Computed tomographic analysis of the dental system of three Jurassic ceratopsians and implications for the evolution of tooth replacement pattern and diet in early-diverging ceratopsians

  1. Jinfeng Hu
  2. Catherine A Forster
  3. Xing Xu  Is a corresponding author
  4. Qi Zhao
  5. Yiming He
  6. Fenglu Han  Is a corresponding author
  1. China University of Geosciences, China
  2. The George Washington University, United States
  3. Chinese Academy of Sciences, China

Abstract

The dental system of ceratopsids is among the most specialized structure in Dinosauria by the presence of tooth batteries and high-angled wear surfaces. However, the origin of this unique dental system is poorly understood due to a lack of relative knowledge in early-diverging ceratopsians. Here we study the dental system of three earliest-diverging Chinese ceratopsians: Yinlong and Hualianceratops from the early Late Jurassic of Xinjiang and Chaoyangsaurus from the Late Jurassic of Liaoning Province. By micro-computed tomographic analyses, our study has revealed significant new information regarding the dental system, including no more than five replacement teeth in each jaw quadrant; at most one replacement tooth in each alveolus; nearly full resorption of the functional tooth root; and occlusion with low-angled, concave wear facets. Yinlong displays an increase in the number of maxillary alveoli and a decrease in the number of replacement teeth during ontogeny as well as the retention of functional tooth remnants in the largest individual. Chaoyangsaurus and Hualianceratops have slightly more replacement teeth than Yinlong. In general, early-diverging ceratopsians display a relatively slow tooth replacement rate and likely use gastroliths to triturate foodstuffs. The difference in dietary strategy might have influenced the tooth replacement pattern in later-diverging ceratopsians.

Data availability

All data generated or analysed during this study are included in the manuscript and supplementary file. We have uploaded the raw micro-CT scanning images of all scanned specimens (all cropped to the dentigerous regions) in Dryad as .TIF or .BMP file format and also the reconstructed 3D files (see the link https://doi.org/10.5061/dryad.9ghx3ffk0). The detailed information of all images is provided in a TXT file 'README_file.txt' saved in Dryad.

The following data sets were generated

Article and author information

Author details

  1. Jinfeng Hu

    School of Earth Sciences, China University of Geosciences, Wuhan, China
    Competing interests
    The authors declare that no competing interests exist.
    ORCID icon "This ORCID iD identifies the author of this article:" 0000-0001-9237-9756
  2. Catherine A Forster

    Department of Biological Sciences, The George Washington University, Washington, United States
    Competing interests
    The authors declare that no competing interests exist.
  3. Xing Xu

    Chinese Academy of Sciences, Beijing, China
    For correspondence
    xu.xing@ivpp.ac.cn
    Competing interests
    The authors declare that no competing interests exist.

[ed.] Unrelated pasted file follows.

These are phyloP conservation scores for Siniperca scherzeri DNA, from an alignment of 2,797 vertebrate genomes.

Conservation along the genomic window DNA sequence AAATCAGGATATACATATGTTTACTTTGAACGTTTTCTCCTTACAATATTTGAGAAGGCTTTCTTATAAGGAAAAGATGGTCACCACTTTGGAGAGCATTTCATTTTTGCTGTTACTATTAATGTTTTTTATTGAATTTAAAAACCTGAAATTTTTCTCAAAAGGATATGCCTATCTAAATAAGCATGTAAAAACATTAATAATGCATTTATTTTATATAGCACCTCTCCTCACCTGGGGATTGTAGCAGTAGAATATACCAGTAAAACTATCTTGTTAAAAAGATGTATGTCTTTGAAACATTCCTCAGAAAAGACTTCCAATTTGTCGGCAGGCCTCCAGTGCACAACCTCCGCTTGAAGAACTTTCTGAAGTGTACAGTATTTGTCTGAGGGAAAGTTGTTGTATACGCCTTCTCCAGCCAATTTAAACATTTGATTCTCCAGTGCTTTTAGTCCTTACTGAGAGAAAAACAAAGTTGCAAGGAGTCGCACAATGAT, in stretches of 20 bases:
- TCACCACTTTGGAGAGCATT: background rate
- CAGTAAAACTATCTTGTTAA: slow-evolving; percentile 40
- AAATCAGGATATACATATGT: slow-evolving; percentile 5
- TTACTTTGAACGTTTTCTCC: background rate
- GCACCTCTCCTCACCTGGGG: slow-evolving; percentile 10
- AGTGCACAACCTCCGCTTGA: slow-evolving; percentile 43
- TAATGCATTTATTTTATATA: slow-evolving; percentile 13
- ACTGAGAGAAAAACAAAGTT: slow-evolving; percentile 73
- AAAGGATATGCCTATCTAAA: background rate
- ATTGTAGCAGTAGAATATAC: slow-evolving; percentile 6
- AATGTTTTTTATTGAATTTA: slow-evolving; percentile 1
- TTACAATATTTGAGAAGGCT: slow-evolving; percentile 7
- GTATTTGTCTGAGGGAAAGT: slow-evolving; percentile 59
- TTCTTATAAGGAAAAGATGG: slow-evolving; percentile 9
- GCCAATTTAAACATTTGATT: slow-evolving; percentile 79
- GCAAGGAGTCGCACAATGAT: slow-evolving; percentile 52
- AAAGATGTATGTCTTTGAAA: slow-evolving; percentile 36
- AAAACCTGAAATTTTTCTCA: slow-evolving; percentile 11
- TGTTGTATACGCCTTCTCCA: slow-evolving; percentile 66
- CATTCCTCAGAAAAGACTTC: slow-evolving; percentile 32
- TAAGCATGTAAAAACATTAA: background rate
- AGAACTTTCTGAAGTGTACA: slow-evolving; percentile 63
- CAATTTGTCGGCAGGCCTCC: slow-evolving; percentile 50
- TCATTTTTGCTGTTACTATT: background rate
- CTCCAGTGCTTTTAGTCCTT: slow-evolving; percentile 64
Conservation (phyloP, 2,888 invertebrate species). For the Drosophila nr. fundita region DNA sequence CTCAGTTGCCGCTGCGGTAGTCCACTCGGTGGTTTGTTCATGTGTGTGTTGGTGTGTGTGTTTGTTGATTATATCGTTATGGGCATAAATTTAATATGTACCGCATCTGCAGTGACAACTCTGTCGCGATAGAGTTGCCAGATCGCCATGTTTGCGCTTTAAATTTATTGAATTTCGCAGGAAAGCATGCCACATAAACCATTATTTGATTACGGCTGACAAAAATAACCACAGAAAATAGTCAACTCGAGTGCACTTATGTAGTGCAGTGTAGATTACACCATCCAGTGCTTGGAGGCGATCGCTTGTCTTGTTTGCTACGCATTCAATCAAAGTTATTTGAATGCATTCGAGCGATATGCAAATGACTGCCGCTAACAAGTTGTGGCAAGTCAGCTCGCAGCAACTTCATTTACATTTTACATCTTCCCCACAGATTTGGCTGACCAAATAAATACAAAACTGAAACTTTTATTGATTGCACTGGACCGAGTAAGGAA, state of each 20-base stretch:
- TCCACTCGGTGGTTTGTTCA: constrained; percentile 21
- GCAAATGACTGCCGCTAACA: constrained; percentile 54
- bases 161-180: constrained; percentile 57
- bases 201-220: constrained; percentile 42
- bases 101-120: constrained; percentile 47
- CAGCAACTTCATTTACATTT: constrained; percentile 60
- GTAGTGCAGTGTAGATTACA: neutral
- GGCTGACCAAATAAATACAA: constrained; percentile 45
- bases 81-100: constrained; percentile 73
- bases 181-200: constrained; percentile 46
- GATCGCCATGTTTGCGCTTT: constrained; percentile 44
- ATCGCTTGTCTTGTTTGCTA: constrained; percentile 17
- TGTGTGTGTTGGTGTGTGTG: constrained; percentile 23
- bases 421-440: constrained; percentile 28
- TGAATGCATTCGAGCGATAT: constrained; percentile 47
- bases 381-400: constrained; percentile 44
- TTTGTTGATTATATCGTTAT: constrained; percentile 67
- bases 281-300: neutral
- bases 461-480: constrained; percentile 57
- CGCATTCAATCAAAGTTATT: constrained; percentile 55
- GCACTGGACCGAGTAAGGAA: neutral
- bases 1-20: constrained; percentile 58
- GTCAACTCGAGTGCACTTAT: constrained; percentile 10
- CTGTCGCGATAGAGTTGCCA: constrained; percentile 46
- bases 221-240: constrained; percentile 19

ORCID icon "This ORCID iD identifies the author of this article:" 0000-0002-4786-9948
  4. Qi Zhao

    Chinese Academy of Sciences, Beijing, China
    Competing interests
    The authors declare that no competing interests exist.
  5. Yiming He

    Nanjiang Museum of Paleontology, Nanjing Institute of Geology and Palaeontology, Chinese Academy of Sciences, Nanjing, China
    Competing interests
    The authors declare that no competing interests exist.
  6. Fenglu Han

    School of Earth Sciences, China University of Geosciences, Wuhan, China
    For correspondence
    hanfl@cug.edu.cn
    Competing interests
    The authors declare that no competing interests exist.
    ORCID icon "This ORCID iD identifies the author of this article:" 0000-0003-3399-4008

Funding

National Natural Science Foundation of China (41972021)

  • Fenglu Han

National Natural Science Foundation of China (41688103)

  • Xing Xu

National Natural Science Foundation of China (42072008)

  • Qi Zhao

International Partnership Program of Chinese Academy of Sciences (132311KYSB20180016)

  • Xing Xu

The funders had no role in study design, data collection and interpretation, or the decision to submit the work for publication.

Reviewing Editor

  1. Yonatan Sahle, University of Cape Town, South Africa

Publication history

  1. Received: December 29, 2021
  2. Preprint posted: January 19, 2022 (view preprint)
  3. Accepted: April 19, 2022
  4. Accepted Manuscript published: April 20, 2022 (version 1)
  5. Version of Record published: May 4, 2022 (version 2)

Copyright

© 2022, Hu et al.

This article is distributed under the terms of the Creative Commons Attribution License permitting unrestricted use and redistribution provided that the original author and source are credited.

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  1. Jinfeng Hu
  2. Catherine A Forster
  3. Xing Xu
  4. Qi Zhao
  5. Yiming He
  6. Fenglu Han
(2022)
Computed tomographic analysis of the dental system of three Jurassic ceratopsians and implications for the evolution of tooth replacement pattern and diet in early-diverging ceratopsians
eLife 11:e76676.
https://doi.org/10.7554/eLife.76676

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